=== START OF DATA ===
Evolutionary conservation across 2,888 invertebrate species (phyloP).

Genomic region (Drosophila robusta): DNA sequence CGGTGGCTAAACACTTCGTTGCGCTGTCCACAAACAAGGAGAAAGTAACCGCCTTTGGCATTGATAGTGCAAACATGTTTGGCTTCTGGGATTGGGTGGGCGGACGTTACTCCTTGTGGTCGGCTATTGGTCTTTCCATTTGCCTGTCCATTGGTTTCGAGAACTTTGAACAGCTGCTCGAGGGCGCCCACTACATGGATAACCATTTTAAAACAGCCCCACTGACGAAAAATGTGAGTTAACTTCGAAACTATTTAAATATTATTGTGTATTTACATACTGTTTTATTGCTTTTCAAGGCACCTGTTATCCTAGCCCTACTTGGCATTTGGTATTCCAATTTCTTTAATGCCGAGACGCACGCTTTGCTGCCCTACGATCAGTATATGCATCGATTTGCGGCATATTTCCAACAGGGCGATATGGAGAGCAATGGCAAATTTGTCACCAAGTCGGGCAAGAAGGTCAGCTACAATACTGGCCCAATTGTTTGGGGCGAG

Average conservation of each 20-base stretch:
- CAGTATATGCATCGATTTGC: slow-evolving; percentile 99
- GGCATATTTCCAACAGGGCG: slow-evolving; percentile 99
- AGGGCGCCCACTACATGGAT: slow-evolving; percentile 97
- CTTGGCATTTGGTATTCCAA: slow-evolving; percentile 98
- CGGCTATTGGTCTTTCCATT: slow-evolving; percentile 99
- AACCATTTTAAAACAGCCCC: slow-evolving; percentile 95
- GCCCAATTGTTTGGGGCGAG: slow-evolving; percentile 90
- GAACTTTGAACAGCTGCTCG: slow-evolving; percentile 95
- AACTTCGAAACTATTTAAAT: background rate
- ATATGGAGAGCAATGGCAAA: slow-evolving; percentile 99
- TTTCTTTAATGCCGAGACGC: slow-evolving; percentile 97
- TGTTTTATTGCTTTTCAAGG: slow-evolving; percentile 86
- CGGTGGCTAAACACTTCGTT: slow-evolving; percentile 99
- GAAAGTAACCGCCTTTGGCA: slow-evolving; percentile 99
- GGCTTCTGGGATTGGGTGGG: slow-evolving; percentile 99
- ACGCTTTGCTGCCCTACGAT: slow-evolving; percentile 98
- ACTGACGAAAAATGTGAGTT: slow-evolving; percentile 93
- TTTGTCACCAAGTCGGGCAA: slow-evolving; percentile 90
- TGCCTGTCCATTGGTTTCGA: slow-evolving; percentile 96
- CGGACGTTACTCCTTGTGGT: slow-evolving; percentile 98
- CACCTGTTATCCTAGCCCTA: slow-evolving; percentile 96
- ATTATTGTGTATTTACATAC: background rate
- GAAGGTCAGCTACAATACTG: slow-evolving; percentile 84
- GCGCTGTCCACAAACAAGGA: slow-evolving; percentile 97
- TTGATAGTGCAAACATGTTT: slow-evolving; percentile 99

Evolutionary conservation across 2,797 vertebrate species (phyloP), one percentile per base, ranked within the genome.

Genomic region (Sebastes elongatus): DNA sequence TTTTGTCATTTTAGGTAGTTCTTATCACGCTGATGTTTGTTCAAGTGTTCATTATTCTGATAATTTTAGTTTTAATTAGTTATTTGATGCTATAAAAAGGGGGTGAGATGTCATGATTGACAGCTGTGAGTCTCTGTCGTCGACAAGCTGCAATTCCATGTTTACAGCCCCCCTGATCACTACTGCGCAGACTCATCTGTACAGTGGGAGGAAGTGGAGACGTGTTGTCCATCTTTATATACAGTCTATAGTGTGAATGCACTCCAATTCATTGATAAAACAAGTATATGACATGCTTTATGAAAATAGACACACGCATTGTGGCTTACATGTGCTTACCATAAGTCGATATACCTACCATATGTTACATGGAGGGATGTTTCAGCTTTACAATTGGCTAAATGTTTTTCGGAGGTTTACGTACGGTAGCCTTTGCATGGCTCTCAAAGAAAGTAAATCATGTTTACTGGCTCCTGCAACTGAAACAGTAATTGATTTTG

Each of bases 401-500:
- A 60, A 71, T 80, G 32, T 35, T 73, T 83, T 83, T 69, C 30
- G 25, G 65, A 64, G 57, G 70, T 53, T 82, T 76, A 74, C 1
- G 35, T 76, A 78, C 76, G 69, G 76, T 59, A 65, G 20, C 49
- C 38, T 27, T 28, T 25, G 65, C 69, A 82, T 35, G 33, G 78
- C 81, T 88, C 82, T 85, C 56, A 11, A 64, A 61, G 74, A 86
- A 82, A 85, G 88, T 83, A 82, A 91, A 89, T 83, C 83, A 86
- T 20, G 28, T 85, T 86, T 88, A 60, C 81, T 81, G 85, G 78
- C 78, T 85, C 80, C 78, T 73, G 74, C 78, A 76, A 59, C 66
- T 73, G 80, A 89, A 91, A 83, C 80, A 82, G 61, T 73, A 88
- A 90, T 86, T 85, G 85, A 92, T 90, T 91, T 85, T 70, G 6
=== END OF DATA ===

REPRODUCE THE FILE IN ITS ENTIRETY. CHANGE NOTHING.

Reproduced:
Evolutionary conservation across 2,888 invertebrate species (phyloP).

Genomic region (Drosophila robusta): DNA sequence CGGTGGCTAAACACTTCGTTGCGCTGTCCACAAACAAGGAGAAAGTAACCGCCTTTGGCATTGATAGTGCAAACATGTTTGGCTTCTGGGATTGGGTGGGCGGACGTTACTCCTTGTGGTCGGCTATTGGTCTTTCCATTTGCCTGTCCATTGGTTTCGAGAACTTTGAACAGCTGCTCGAGGGCGCCCACTACATGGATAACCATTTTAAAACAGCCCCACTGACGAAAAATGTGAGTTAACTTCGAAACTATTTAAATATTATTGTGTATTTACATACTGTTTTATTGCTTTTCAAGGCACCTGTTATCCTAGCCCTACTTGGCATTTGGTATTCCAATTTCTTTAATGCCGAGACGCACGCTTTGCTGCCCTACGATCAGTATATGCATCGATTTGCGGCATATTTCCAACAGGGCGATATGGAGAGCAATGGCAAATTTGTCACCAAGTCGGGCAAGAAGGTCAGCTACAATACTGGCCCAATTGTTTGGGGCGAG

Average conservation of each 20-base stretch:
- CAGTATATGCATCGATTTGC: slow-evolving; percentile 99
- GGCATATTTCCAACAGGGCG: slow-evolving; percentile 99
- AGGGCGCCCACTACATGGAT: slow-evolving; percentile 97
- CTTGGCATTTGGTATTCCAA: slow-evolving; percentile 98
- CGGCTATTGGTCTTTCCATT: slow-evolving; percentile 99
- AACCATTTTAAAACAGCCCC: slow-evolving; percentile 95
- GCCCAATTGTTTGGGGCGAG: slow-evolving; percentile 90
- GAACTTTGAACAGCTGCTCG: slow-evolving; percentile 95
- AACTTCGAAACTATTTAAAT: background rate
- ATATGGAGAGCAATGGCAAA: slow-evolving; percentile 99
- TTTCTTTAATGCCGAGACGC: slow-evolving; percentile 97
- TGTTTTATTGCTTTTCAAGG: slow-evolving; percentile 86
- CGGTGGCTAAACACTTCGTT: slow-evolving; percentile 99
- GAAAGTAACCGCCTTTGGCA: slow-evolving; percentile 99
- GGCTTCTGGGATTGGGTGGG: slow-evolving; percentile 99
- ACGCTTTGCTGCCCTACGAT: slow-evolving; percentile 98
- ACTGACGAAAAATGTGAGTT: slow-evolving; percentile 93
- TTTGTCACCAAGTCGGGCAA: slow-evolving; percentile 90
- TGCCTGTCCATTGGTTTCGA: slow-evolving; percentile 96
- CGGACGTTACTCCTTGTGGT: slow-evolving; percentile 98
- CACCTGTTATCCTAGCCCTA: slow-evolving; percentile 96
- ATTATTGTGTATTTACATAC: background rate
- GAAGGTCAGCTACAATACTG: slow-evolving; percentile 84
- GCGCTGTCCACAAACAAGGA: slow-evolving; percentile 97
- TTGATAGTGCAAACATGTTT: slow-evolving; percentile 99

Evolutionary conservation across 2,797 vertebrate species (phyloP), one percentile per base, ranked within the genome.

Genomic region (Sebastes elongatus): DNA sequence TTTTGTCATTTTAGGTAGTTCTTATCACGCTGATGTTTGTTCAAGTGTTCATTATTCTGATAATTTTAGTTTTAATTAGTTATTTGATGCTATAAAAAGGGGGTGAGATGTCATGATTGACAGCTGTGAGTCTCTGTCGTCGACAAGCTGCAATTCCATGTTTACAGCCCCCCTGATCACTACTGCGCAGACTCATCTGTACAGTGGGAGGAAGTGGAGACGTGTTGTCCATCTTTATATACAGTCTATAGTGTGAATGCACTCCAATTCATTGATAAAACAAGTATATGACATGCTTTATGAAAATAGACACACGCATTGTGGCTTACATGTGCTTACCATAAGTCGATATACCTACCATATGTTACATGGAGGGATGTTTCAGCTTTACAATTGGCTAAATGTTTTTCGGAGGTTTACGTACGGTAGCCTTTGCATGGCTCTCAAAGAAAGTAAATCATGTTTACTGGCTCCTGCAACTGAAACAGTAATTGATTTTG

Each of bases 401-500:
- A 60, A 71, T 80, G 32, T 35, T 73, T 83, T 83, T 69, C 30
- G 25, G 65, A 64, G 57, G 70, T 53, T 82, T 76, A 74, C 1
- G 35, T 76, A 78, C 76, G 69, G 76, T 59, A 65, G 20, C 49
- C 38, T 27, T 28, T 25, G 65, C 69, A 82, T 35, G 33, G 78
- C 81, T 88, C 82, T 85, C 56, A 11, A 64, A 61, G 74, A 86
- A 82, A 85, G 88, T 83, A 82, A 91, A 89, T 83, C 83, A 86
- T 20, G 28, T 85, T 86, T 88, A 60, C 81, T 81, G 85, G 78
- C 78, T 85, C 80, C 78, T 73, G 74, C 78, A 76, A 59, C 66
- T 73, G 80, A 89, A 91, A 83, C 80, A 82, G 61, T 73, A 88
- A 90, T 86, T 85, G 85, A 92, T 90, T 91, T 85, T 70, G 6